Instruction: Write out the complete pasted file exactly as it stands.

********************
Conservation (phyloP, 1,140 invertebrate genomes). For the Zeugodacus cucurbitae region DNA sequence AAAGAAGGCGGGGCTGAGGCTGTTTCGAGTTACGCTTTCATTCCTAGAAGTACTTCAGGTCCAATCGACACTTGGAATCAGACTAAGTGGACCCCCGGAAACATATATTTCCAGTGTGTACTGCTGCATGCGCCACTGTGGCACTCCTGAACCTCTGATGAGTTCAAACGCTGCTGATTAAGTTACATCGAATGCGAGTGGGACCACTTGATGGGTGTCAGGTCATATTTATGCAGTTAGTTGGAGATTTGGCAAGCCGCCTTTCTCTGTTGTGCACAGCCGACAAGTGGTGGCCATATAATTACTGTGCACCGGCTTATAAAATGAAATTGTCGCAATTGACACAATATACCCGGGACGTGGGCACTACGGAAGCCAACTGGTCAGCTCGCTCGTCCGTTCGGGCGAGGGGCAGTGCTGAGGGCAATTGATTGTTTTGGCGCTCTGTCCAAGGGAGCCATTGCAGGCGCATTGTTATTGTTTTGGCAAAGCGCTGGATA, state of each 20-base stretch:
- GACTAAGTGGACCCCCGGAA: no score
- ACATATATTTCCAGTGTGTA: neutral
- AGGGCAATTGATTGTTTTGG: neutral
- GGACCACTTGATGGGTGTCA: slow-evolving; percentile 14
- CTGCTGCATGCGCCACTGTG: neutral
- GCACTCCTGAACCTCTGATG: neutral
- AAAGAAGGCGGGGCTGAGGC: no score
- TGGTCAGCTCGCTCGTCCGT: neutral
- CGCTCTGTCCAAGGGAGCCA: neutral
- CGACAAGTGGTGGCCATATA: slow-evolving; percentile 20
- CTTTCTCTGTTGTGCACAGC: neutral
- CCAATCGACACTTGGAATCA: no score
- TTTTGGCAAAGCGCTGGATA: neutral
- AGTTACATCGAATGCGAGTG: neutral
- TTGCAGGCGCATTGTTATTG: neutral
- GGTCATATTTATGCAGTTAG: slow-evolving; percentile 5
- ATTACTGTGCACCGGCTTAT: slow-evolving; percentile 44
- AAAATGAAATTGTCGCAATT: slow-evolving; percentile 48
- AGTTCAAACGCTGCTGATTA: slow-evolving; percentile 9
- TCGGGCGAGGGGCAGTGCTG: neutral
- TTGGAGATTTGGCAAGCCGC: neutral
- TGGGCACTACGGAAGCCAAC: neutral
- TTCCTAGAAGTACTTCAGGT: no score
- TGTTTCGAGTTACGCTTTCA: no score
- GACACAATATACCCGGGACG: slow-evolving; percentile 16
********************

Conservation (phyloP, 1,140 invertebrate genomes). For the Zeugodacus cucurbitae region DNA sequence AAAGAAGGCGGGGCTGAGGCTGTTTCGAGTTACGCTTTCATTCCTAGAAGTACTTCAGGTCCAATCGACACTTGGAATCAGACTAAGTGGACCCCCGGAAACATATATTTCCAGTGTGTACTGCTGCATGCGCCACTGTGGCACTCCTGAACCTCTGATGAGTTCAAACGCTGCTGATTAAGTTACATCGAATGCGAGTGGGACCACTTGATGGGTGTCAGGTCATATTTATGCAGTTAGTTGGAGATTTGGCAAGCCGCCTTTCTCTGTTGTGCACAGCCGACAAGTGGTGGCCATATAATTACTGTGCACCGGCTTATAAAATGAAATTGTCGCAATTGACACAATATACCCGGGACGTGGGCACTACGGAAGCCAACTGGTCAGCTCGCTCGTCCGTTCGGGCGAGGGGCAGTGCTGAGGGCAATTGATTGTTTTGGCGCTCTGTCCAAGGGAGCCATTGCAGGCGCATTGTTATTGTTTTGGCAAAGCGCTGGATA, state of each 20-base stretch:
- GACTAAGTGGACCCCCGGAA: no score
- ACATATATTTCCAGTGTGTA: neutral
- AGGGCAATTGATTGTTTTGG: neutral
- GGACCACTTGATGGGTGTCA: slow-evolving; percentile 14
- CTGCTGCATGCGCCACTGTG: neutral
- GCACTCCTGAACCTCTGATG: neutral
- AAAGAAGGCGGGGCTGAGGC: no score
- TGGTCAGCTCGCTCGTCCGT: neutral
- CGCTCTGTCCAAGGGAGCCA: neutral
- CGACAAGTGGTGGCCATATA: slow-evolving; percentile 20
- CTTTCTCTGTTGTGCACAGC: neutral
- CCAATCGACACTTGGAATCA: no score
- TTTTGGCAAAGCGCTGGATA: neutral
- AGTTACATCGAATGCGAGTG: neutral
- TTGCAGGCGCATTGTTATTG: neutral
- GGTCATATTTATGCAGTTAG: slow-evolving; percentile 5
- ATTACTGTGCACCGGCTTAT: slow-evolving; percentile 44
- AAAATGAAATTGTCGCAATT: slow-evolving; percentile 48
- AGTTCAAACGCTGCTGATTA: slow-evolving; percentile 9
- TCGGGCGAGGGGCAGTGCTG: neutral
- TTGGAGATTTGGCAAGCCGC: neutral
- TGGGCACTACGGAAGCCAAC: neutral
- TTCCTAGAAGTACTTCAGGT: no score
- TGTTTCGAGTTACGCTTTCA: no score
- GACACAATATACCCGGGACG: slow-evolving; percentile 16